Tomato and Tablewares

27 Jul 2013 06.20 am by K. Daniel

In this article we are invesigating claims, the history, and myth surrounding our everyday produce. Think of it as Mythbusters for Fruit (and vegetables). And as their saying goes, the difference between science and fooling around is simply writing things down, we will investigate some interesting stories and claims, in the name of science. Today's focus, tomatoes.

Historically, tomatoes were not something one would consider eating. The notions that it was inedible came from accounts of its association with other members of its family, Solanaceae, which includes deadly night shades and belladonna. But in addition to the ominous relationship, there was perhaps another reason that it was not eaten. Up until the 1500s, it was believed that tomatoes were poisonous.

The assessment came as to no surprise, tomato plants, as with all members of the family Solanaceae, contain a diverse range of alkaloids, plant chemicals which may potentially be toxic. For tomato plants, it was determined that all parts of the plant were poisonous, and thus unfit to be eaten.

Those who were brave enough to consume its fruit had mixed results, most tended to be fine but there were several cases at which the consumers suffered various ailments, some of which resulted in death. This exceptional few cemented the tomatoes reputation as a poisonous plant, thus unfit to be eaten.

But what changed? Why do we eat tomatoes today? Well one claim notes on the plates and cutlery used at that period of time. Pewter, a metal alloy primarily made of tin, was highly popular up until the 18th century because they were regarded to be attractive table wares with its metallic sheen. At the time, the quality of the wares produced was highly varied, and standardized practices were limited.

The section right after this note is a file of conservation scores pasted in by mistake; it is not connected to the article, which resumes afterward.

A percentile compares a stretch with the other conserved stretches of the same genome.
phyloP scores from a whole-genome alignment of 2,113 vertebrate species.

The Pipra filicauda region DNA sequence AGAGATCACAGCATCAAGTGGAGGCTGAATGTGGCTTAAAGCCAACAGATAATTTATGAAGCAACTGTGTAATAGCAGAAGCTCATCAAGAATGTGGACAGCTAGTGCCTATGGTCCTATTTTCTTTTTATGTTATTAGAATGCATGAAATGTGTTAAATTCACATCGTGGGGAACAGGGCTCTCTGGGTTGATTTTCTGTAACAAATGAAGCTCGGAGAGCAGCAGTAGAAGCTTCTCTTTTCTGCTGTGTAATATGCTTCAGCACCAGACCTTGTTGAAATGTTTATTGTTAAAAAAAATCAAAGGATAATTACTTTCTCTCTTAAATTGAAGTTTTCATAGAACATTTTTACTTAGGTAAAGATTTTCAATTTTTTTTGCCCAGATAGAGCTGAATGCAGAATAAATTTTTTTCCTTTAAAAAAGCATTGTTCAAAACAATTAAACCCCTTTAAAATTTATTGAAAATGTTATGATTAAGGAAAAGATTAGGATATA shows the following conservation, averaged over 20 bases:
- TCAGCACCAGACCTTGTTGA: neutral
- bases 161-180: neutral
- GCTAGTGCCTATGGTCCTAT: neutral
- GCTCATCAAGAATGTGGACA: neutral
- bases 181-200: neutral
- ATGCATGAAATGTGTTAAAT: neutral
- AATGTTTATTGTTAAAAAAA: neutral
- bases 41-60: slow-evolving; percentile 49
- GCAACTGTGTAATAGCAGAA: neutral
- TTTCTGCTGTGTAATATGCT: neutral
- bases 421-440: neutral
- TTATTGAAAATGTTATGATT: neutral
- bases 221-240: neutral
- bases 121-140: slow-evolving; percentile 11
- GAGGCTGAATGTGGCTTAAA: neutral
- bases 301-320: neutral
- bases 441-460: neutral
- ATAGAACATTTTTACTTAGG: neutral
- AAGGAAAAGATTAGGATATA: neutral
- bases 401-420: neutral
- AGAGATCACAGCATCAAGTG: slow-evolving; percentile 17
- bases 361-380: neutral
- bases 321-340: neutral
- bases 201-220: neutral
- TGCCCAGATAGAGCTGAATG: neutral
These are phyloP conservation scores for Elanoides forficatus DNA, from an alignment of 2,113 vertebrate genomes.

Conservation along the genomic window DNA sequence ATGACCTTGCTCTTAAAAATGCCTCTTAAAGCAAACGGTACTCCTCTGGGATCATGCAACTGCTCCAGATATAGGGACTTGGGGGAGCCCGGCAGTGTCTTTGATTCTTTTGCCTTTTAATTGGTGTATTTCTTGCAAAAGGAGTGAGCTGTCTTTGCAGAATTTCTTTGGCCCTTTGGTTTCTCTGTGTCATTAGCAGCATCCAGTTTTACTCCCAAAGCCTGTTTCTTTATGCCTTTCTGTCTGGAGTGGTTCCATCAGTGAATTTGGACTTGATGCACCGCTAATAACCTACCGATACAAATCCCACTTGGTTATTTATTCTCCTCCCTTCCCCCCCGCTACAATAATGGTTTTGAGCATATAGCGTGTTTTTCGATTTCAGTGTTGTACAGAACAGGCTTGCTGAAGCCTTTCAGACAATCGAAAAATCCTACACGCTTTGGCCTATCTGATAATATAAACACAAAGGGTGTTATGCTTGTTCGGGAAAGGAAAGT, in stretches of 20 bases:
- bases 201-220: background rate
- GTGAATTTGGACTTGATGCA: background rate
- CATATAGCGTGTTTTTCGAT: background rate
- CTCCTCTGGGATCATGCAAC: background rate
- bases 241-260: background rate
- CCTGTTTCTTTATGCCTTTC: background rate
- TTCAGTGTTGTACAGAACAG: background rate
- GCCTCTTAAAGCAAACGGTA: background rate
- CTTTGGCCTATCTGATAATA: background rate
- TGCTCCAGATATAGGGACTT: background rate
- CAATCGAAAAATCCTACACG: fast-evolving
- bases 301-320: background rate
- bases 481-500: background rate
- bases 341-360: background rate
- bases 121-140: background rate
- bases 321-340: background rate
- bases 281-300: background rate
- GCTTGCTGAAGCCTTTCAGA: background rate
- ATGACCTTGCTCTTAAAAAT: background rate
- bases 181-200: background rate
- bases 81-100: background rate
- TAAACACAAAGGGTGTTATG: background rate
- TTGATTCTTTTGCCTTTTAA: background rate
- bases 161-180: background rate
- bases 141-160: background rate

The main issue with pewter, or at least those used back in that time period, can be attributed to its lead content. Levels of lead were variable depending on the manufacturer, and thus lower quality wares would tend to have higher lead levels. Unreacted lead in itself does not pose a huge problem, but when it enters the human body then you have a recipe for disaster. It was believed that acidic foods would leach lead out of pewter plates. Tomatoes, like many other fruits, are acidic, and thus eating tomato on a pewter plate was akin to accidental suicide. Coincidentally it was around that time period that tomatoes were introduced and popularized, thus the association.

That is how the story goes anyway. But like many often recited stories, accounts are blurry. Yes pewter was popular, and indeed it contained trace amounts of lead. The thing is lead poisoning is a slow, long process. This means that it would be nearly impossible to pin point or associate one single food item with the poisoning. In those days, potentially any type of acidic food would end up killing you if you dined on pewter plates.

Neither was the loss of favour with pewter due to poisoning alone, but rather a combination of factors. As pewter wares became more readily available towards the general public, it lost favour with the aristocrats who believed them to be commonplace. Silver and gold wares were often used instead due to their attractiveness.

Towards the end of the 18th century, new wares made of brittania metal (similar to pewter without the lead) and porcelain, both of which relatively cheaper compared to the higher priced pewter, gained favour with the general public, and so pewter use rapidly declined. 

And so the hypothesis of tomatoes being poisonous because of the cutlery used to eat them, although believable, may be fictional for the most part. After the appearance of tomato plants in the European market, both the Spanish and Italians embraced the new South American fruit and neither country have any claims or documentation on the fruits apparent toxicity.


The United Kingdom and several Northern European countries did not adopt the fruit however simply because its association with other poisonous plants such as deadly nightshade and belladonna by botanist. No wonder that it was only seen fit that they threw these at bad performers to end the show early.



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